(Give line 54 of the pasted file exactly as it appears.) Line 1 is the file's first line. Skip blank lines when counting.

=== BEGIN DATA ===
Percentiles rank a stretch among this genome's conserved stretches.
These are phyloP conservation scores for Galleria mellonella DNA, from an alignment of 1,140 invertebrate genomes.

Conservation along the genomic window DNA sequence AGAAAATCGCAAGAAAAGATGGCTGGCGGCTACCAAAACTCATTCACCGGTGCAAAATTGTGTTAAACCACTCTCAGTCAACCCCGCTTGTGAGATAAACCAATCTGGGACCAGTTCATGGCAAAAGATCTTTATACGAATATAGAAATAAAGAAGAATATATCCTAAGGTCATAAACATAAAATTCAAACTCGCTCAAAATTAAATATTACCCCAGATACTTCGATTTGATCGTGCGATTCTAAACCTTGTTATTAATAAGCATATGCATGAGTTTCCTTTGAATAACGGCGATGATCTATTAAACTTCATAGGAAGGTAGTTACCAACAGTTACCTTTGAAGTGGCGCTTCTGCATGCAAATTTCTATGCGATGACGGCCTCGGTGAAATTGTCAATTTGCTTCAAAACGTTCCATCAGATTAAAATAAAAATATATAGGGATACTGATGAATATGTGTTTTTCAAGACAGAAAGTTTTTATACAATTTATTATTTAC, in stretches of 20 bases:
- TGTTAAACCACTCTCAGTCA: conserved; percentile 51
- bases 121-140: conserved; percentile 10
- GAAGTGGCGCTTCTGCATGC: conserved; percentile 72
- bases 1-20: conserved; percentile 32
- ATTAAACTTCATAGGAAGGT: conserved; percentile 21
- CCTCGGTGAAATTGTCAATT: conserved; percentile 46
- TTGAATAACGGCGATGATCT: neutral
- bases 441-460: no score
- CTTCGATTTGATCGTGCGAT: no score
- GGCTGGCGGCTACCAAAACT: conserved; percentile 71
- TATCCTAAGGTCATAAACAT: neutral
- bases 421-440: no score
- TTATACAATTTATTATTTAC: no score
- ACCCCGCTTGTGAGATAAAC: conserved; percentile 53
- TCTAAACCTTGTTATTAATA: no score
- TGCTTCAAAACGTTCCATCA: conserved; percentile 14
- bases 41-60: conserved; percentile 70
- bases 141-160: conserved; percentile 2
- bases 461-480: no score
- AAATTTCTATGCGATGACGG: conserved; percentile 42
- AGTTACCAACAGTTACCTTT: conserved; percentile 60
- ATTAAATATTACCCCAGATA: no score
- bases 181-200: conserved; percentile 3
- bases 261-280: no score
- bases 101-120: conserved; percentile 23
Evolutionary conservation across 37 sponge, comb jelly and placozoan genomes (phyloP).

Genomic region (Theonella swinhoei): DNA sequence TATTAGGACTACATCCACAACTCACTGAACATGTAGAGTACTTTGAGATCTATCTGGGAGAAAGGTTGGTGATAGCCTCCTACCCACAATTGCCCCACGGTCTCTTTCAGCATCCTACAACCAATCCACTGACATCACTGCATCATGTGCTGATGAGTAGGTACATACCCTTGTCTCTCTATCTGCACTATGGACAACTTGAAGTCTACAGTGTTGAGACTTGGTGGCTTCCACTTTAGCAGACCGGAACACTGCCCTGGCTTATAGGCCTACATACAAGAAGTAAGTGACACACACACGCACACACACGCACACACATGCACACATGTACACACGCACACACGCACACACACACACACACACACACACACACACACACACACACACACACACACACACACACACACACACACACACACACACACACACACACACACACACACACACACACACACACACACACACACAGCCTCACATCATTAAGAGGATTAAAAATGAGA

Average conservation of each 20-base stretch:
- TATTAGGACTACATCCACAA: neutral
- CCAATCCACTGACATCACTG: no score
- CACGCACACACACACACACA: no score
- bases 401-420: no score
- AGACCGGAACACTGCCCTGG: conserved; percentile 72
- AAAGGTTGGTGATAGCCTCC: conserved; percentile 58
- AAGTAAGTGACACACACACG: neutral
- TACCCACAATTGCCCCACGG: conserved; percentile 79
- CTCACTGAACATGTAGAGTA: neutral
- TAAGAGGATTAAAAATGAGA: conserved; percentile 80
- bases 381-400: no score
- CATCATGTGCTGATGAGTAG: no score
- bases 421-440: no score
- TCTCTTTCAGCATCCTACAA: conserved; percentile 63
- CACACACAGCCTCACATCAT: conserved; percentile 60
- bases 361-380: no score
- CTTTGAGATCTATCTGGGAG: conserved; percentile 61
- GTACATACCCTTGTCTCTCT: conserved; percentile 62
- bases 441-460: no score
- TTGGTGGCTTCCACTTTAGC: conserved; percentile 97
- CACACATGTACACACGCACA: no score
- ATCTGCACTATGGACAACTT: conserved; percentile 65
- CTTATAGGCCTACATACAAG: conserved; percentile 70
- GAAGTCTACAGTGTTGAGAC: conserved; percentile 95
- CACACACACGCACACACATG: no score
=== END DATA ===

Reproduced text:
- CTTATAGGCCTACATACAAG: conserved; percentile 70